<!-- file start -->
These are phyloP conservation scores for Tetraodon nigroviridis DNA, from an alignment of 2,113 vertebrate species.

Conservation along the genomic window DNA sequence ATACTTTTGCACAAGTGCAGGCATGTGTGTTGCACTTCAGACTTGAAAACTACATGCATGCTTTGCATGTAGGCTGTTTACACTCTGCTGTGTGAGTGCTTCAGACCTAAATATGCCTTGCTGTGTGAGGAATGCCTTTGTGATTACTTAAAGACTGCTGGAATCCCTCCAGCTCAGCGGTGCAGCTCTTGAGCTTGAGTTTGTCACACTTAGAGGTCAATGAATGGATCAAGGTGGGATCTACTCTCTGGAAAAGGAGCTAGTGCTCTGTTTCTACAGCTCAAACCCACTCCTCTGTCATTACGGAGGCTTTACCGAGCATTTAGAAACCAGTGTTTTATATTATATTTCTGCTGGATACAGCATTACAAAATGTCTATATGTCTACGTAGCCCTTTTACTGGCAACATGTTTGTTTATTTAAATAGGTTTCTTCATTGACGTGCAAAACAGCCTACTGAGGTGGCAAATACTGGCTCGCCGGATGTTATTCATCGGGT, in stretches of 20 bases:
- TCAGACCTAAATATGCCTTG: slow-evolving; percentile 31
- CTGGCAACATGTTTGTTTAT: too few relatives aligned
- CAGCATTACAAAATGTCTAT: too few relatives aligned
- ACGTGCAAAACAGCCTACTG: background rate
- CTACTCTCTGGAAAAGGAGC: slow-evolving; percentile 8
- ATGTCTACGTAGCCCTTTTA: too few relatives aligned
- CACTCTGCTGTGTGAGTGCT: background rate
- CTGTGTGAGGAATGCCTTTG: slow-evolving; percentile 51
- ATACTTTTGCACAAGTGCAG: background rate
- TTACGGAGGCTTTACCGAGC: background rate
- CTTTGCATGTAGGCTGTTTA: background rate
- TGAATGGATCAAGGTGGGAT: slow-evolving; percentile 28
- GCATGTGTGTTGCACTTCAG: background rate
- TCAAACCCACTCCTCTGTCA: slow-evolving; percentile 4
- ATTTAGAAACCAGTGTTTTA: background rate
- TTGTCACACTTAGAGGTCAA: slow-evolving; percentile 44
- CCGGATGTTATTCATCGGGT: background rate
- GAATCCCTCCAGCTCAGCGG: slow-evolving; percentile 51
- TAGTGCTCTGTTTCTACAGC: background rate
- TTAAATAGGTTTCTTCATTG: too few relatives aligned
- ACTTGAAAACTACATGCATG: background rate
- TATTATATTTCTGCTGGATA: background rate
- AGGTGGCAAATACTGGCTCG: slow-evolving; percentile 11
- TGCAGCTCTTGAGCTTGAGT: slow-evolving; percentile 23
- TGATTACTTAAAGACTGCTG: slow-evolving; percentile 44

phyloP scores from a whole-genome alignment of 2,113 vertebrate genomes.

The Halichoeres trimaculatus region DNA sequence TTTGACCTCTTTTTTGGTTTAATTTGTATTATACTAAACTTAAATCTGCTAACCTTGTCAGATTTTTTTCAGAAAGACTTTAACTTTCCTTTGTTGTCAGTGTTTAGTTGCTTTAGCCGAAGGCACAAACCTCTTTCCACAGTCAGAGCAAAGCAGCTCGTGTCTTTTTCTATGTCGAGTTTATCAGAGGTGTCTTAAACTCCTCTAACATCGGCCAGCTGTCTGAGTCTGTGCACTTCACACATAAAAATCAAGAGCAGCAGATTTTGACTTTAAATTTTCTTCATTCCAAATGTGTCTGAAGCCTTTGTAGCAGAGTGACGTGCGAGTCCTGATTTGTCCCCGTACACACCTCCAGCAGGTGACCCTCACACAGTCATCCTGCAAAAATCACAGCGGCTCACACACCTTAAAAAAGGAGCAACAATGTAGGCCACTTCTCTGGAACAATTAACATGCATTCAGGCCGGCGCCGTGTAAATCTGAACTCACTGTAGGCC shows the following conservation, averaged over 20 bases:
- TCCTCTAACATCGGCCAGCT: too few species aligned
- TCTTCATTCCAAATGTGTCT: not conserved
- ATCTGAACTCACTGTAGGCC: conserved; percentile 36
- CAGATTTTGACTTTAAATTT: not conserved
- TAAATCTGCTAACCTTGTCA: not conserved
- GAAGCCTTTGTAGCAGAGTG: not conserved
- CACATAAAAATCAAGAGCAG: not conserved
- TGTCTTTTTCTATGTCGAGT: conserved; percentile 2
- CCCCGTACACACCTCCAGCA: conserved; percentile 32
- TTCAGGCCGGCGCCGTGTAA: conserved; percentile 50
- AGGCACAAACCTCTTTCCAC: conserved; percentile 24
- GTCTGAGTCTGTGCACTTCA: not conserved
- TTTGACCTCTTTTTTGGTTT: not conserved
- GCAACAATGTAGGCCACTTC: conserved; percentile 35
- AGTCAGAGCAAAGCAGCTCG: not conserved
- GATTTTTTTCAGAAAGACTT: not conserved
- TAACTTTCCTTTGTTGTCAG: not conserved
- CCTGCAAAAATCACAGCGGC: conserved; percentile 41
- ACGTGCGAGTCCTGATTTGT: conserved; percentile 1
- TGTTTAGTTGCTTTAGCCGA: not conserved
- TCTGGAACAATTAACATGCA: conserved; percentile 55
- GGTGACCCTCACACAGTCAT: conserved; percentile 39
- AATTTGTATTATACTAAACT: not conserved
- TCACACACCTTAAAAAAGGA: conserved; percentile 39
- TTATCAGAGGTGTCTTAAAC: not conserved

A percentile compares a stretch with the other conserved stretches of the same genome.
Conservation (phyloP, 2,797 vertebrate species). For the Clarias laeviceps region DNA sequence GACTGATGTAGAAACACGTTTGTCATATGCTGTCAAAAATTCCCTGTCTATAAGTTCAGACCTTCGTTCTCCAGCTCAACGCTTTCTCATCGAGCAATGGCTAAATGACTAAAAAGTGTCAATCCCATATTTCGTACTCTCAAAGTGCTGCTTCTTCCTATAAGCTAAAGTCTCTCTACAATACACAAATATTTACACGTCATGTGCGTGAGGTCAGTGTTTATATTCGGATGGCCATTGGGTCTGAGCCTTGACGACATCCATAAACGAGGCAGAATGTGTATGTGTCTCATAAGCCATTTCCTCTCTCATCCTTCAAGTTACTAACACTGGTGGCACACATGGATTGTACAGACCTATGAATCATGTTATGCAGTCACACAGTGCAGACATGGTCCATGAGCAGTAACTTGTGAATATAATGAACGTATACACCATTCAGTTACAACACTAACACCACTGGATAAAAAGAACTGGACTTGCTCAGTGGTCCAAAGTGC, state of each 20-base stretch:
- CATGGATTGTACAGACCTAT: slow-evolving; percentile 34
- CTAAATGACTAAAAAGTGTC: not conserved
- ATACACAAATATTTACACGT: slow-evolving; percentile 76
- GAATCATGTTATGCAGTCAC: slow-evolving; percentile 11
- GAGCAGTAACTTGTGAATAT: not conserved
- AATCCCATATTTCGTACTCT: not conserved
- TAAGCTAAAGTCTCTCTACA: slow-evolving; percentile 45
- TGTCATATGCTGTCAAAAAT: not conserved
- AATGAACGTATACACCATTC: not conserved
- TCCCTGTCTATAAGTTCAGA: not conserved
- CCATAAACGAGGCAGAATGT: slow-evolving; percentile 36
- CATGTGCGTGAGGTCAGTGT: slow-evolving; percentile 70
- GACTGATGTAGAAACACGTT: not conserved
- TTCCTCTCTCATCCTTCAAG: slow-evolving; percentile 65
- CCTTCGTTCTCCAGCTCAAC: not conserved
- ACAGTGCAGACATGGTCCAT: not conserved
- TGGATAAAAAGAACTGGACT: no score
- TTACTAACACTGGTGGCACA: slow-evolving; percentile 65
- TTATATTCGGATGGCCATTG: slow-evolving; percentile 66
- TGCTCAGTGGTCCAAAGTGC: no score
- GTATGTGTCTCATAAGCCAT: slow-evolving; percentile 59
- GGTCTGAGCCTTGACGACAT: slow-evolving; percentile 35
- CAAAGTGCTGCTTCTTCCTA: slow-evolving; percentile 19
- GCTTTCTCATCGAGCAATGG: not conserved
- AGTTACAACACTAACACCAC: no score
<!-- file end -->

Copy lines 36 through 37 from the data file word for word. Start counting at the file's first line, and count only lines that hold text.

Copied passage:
- CACATAAAAATCAAGAGCAG: not conserved
- TGTCTTTTTCTATGTCGAGT: conserved; percentile 2